Over 90 years of combined service exist between husband and wife team Lamond and Elizabeth Milne at SRUC Aberdeen. Their story begins in the 1960s. Lamond and Elizabeth reflect on their time in the swinging sixties and life on campus, which is where they met and romance blossomed.
Role: Office Administrator
Campus: SRUC Aberdeen (formerly North of Scotland College of Agriculture)
Years: 1964 - 2014
When Elizabeth joined SRUC’s Aberdeen campus, what was then the North of Scotland College of Agriculture (NOSCA), on 6 April 1964, Professor John Raeburn was Principal and the Main Office was at 41½ Union Street, Aberdeen.
Elizabeth started work as the Secretary for Animal Husbandry, Crop Husbandry, Beekeeping, Engineering, Estate Maintenance and the male and female Agricultural Colleges. Her office was situated in the Farm Square at Craibstone, and she remembers the students being very respectful and well behaved. They were encouraged to attend church on Sundays wearing their College tie, blazer and scarf:
“As you can imagine, they all looked very smart."
The College was a very well respected institution and attracted many students. The students were housed in Hunter and Mackie Halls of Residence. There was a residential Senior Tutor and two lecturers who also acted as wardens.
There was also an active farm on the estate employing staff. The farm also provided facilities to carry out crop and livestock trials and practical and theory training for students. The farm staff and teaching staff mixed very well enjoying an “Annual Farm Supper” at Christmas which always included a ceilidh. Following ceilidhs, Elizabeth recalls some of the prankster students would let the animals out on campus or play practical jokes with farm equipment.
Elizabeth then met her husband-to-be.
“While I was working in the Farm Office, I met Lamond who secured a job with the Animal Husbandry Department and his office was next door to mine. Previously he had been an agricultural student with the College at Mackie Hall. Romance blossomed and we eventually married on 23 June 1973.”
In 1968, NOSCA built a new engineering building, known as the Cruickshank Building, with a workshop for student use. Elizabeth worked in this new building. After a few years she was then transferred to Hunter Hall where an Education Unit was set up, to work alongside a senior tutor, two Animal Husbandry lecturers and two Crop Husbandry lecturers.
“I adopted the nickname ‘Agony Aunt’ while working at Hunter Hall, offering advice and support to young students. The staff had a very good rapport with the students who felt more like friends.”
Elizabeth’s next move was to the newly built Ferguson Building in December 1995 to work with Don Stevenson who was responsible for setting up the Advisory Activity Programme. From then until she retired, Elizabeth also worked for many other departments.
Finally, the last part of her jigsaw was working with Dr Kyrsten Black in her many roles within SRUC. Dr Black was the Assistant Principal for Higher Education and Dean of Aberdeen Centre when Elizabeth retired in November 2014.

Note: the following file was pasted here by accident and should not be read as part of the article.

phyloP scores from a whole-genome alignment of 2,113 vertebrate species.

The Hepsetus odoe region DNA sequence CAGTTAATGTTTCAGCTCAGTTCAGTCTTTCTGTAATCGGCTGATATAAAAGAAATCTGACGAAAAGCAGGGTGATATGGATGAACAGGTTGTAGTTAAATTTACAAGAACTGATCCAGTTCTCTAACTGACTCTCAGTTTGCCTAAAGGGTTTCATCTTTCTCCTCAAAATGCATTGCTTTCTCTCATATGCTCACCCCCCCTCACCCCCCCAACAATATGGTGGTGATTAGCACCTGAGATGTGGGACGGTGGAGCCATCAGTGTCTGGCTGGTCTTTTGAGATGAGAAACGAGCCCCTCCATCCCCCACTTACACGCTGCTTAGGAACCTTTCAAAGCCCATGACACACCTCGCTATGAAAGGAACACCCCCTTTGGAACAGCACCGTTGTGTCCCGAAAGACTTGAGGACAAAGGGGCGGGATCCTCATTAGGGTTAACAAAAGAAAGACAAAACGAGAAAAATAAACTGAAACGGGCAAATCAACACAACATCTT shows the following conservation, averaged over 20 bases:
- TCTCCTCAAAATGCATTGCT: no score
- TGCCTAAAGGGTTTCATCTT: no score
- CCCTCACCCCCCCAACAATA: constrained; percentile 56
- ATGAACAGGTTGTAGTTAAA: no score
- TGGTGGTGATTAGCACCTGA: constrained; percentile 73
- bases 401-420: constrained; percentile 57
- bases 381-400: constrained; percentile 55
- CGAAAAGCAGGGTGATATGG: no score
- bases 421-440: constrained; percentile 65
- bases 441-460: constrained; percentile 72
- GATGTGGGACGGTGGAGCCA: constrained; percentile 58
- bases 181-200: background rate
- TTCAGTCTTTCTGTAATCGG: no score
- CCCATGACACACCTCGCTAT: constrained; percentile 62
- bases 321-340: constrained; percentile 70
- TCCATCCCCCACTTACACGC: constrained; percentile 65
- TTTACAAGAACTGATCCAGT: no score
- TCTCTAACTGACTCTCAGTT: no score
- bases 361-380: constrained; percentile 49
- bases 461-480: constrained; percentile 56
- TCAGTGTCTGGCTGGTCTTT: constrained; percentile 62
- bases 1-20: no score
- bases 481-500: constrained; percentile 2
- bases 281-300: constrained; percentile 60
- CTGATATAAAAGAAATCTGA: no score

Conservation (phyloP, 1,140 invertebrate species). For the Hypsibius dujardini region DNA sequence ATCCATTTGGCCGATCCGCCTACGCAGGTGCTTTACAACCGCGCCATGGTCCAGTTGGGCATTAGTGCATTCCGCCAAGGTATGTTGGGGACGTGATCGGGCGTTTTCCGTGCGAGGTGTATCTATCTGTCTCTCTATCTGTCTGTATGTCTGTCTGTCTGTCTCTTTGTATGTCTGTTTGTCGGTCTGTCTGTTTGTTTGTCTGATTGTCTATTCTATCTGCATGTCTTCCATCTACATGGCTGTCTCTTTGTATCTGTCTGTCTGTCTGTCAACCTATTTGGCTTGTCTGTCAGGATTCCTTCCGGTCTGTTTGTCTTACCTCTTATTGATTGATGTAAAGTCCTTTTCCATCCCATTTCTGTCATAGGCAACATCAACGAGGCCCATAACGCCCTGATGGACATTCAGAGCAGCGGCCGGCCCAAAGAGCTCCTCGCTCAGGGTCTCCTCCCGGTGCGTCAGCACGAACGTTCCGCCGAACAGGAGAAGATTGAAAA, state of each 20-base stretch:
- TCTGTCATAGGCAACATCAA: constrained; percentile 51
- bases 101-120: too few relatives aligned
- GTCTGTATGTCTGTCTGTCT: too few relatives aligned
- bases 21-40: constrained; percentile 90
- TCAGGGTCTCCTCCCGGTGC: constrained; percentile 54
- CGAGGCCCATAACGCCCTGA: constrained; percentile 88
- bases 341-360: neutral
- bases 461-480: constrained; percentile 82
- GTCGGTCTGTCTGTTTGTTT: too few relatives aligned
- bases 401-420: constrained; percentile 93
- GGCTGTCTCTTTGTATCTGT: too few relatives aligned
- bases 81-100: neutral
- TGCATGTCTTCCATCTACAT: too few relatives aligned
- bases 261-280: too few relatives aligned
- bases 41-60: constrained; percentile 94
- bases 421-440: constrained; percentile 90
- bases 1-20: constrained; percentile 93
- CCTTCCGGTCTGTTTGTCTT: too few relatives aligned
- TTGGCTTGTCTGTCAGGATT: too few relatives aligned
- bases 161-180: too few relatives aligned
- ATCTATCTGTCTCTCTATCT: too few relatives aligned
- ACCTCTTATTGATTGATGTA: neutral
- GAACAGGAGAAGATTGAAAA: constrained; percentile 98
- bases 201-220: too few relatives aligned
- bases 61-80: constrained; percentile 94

Course: Certificate in Agriculture
Campus: SRUC Aberdeen – formerly North of Scotland College of Agriculture (NOSCA)
Lamond’s career in Agriculture started at James Stephen’s Farm, Conglass, Inverurie, where he spent two years gaining invaluable practical experience.
He studied for his Certificate in Agriculture at Craibstone College (NOSCA) from 1964 - 1965. He enjoyed his Agricutural Course and made many friends at College. The Certificate Course in Agriculture attracted people from as far afield as the Shetland Islands to the Scottish Borders and he also remembers the friendly and supportive atmosphere. He particularly enjoyed Wednesday afternoons which was always sports day for the students on the football field and games were often organised against the students from the East (Edinburgh) and the West (AuchincruIve) Colleges.
After completing his studies in June 1965, he joined the Animal Husbandry Department, NOSCA, at Craibstone Farm, as an Experimental Technician working with beef cattle, sheep and pigs which were on trial at the Farm.
In 1968 he joined the NOSCA Aberdeen Advisory Service as an Agricultural Technician working initially at the NOSCA School of Agriculture Building, 581 King Street, Aberdeen. In 1973 the Department moved to office accommodation at Craibstone Farm before finally transferring to Thainstone Advisory Office, Inverurie, in 1990. At that time he was promoted to Senior Technician.
His career within the Advisory Service included working with livestock which were on trial on various farms, recording National List Trials, undertaking survey work and taking soil and feed samples. Latterly, he spent time crop walking which involved checking for weeds and disease for cereals and oilseed rape throughout the growing season and making recommendations to keep the crops weed and disease free. For many years he was responsible for organising the Exhibit for the Silage and Hay Competition for the yearly Aberdeen Spring Show held at Thainstone Mart. After he retired, he was invited to Judge the Silage and Hay Competition.
In November 2011 he received the “David Argo Award” from The Royal Northern Agricultural Society (RNAS) for services to the Agricultural Sector.
Lamond has observed how things have changed over the years, especially with the introduction of charges for College Services, the revolution in farm machinery, the introduction of winter crops, form filling for arable aid payment and information technology.
After an enjoyable career with colleagues of NOSCA and SAC and a good relationship with farmers, Lamond retired in March 2011 after almost 46 years service
Updated: April 2017